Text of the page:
Why the Baby Reindeer “if she was a man” statements are harmful

Claiming that things would be worse for Baby Reindeer‘s stalker if she were a man is not only completely ridiculous, it also paints a harmful false narrative. Whether intentionally or unintentionally, these hypotheses completely gloss over multiple issues that need awareness. Male stalkers benefit from a lack of accountability while attracting nauseating support, and even romanticization, of their crimes.

Even more disturbingly, these suggestions ignore bias against women. Not only do these bad-faith arguments suggest that there is some inherent leniency in society’s treatment of women that needs to be undone, but many are also inexplicably claiming that women are believed and protected more than men. Too many people appear so confident in the belief that if Martha were a man and Gadd was a woman, the response would be different, and that everyone, both society and the police, would take immediate action against the male stalker—an idea presented by Baby Reindeer itself.

In reality, police rarely act against male stalkers. While both male and female victims of stalking are frequently failed by the justice system, it is even more egregious when women victims aren’t taken seriously. When a man stalks a woman, it’s usually a precursor to murder. Yet women are regularly denied restraining orders despite having overwhelming evidence of men stalking, harassing, and making threats against them. There are far too many news stories about women—and, sometimes, women and their children—becoming victims of violence or murder after a judge denied their request for a protective order against their male stalker.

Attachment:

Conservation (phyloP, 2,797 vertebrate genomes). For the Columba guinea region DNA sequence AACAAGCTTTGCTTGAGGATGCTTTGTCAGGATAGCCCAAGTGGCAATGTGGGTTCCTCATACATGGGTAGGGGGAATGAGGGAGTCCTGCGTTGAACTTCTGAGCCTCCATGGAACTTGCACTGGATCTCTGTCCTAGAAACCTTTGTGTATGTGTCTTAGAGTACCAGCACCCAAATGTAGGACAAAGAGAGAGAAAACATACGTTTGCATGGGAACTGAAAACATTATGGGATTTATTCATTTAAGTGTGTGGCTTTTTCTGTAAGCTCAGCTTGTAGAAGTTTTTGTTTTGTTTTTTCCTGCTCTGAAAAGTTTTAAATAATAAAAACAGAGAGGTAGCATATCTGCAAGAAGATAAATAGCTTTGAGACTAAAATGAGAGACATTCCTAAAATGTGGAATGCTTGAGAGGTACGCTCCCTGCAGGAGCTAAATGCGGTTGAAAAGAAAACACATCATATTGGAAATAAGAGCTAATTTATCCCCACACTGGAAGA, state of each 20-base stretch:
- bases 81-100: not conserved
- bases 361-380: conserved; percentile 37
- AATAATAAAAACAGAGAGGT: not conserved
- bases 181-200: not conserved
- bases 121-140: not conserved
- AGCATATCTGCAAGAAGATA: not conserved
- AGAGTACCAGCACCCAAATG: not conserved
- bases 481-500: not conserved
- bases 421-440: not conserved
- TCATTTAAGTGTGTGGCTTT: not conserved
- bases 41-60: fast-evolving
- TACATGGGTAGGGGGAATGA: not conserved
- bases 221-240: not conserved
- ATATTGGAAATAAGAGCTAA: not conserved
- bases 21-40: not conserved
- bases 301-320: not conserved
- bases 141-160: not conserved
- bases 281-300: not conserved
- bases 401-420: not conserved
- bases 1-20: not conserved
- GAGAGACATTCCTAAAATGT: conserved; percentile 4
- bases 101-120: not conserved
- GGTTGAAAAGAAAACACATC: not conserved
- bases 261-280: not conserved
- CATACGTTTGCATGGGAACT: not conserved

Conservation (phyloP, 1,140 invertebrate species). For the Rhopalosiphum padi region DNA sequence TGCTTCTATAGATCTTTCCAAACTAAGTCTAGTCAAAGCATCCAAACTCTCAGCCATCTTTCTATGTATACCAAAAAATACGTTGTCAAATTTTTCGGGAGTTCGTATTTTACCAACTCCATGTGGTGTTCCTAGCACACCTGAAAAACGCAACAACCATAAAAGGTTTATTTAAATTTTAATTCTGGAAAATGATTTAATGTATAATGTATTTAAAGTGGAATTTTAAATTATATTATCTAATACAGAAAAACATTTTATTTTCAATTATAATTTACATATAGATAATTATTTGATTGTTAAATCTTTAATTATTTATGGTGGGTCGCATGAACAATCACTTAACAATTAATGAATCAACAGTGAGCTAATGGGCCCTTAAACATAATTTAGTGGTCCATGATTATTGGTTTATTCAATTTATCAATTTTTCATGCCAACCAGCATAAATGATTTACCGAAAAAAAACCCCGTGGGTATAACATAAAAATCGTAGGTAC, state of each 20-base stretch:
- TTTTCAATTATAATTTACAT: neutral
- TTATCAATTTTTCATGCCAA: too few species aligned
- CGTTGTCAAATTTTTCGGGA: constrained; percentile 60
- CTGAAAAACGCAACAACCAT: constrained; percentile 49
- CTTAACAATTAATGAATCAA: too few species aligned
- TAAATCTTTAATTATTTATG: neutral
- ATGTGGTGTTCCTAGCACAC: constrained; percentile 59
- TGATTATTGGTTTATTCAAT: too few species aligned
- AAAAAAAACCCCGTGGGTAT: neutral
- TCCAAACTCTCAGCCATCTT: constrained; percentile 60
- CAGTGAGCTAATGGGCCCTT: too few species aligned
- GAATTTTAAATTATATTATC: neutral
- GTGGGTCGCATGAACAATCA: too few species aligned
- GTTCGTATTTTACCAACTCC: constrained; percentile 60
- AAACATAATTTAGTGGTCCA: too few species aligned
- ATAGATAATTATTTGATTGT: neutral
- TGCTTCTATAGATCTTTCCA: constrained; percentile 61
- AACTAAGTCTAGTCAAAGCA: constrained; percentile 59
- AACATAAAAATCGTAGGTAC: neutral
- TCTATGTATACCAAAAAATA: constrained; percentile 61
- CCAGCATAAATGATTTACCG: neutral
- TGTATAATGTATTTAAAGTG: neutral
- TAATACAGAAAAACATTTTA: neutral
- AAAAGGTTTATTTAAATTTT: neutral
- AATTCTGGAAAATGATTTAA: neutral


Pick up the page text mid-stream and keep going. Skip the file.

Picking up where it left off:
Let’s stop trying to pretend that the police would’ve jumped into action if Gadd were a woman or that the stalker would’ve been similarly outed and condemned if they were a man. Many women go through life scared to tell their stories, constantly fearful of making one wrong move and having all of society turn on them with disproportionate hatred. They fear not being believed, or that society and authorities will side with their abuser, which can have deadly consequences. Instead of talking about what would happen “if Martha was a man,” we should talk about why she was outed in the first place, and why there’s so much outrage over merely acknowledging that she’s a victim while still condemning her actions.


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Author
Rachel Ulatowski
Rachel Ulatowski is a Staff Writer for The Mary Sue, who frequently covers DC, Marvel, Star Wars, literature, and celebrity news. She has over three years of experience in the digital media and entertainment industry, and her works can also be found on Screen Rant, JustWatch, and Tell-Tale TV. She enjoys running, reading, snarking on YouTube personalities, and working on her future novel when she's not writing professionally. You can find more of her writing on Twitter at @RachelUlatowski.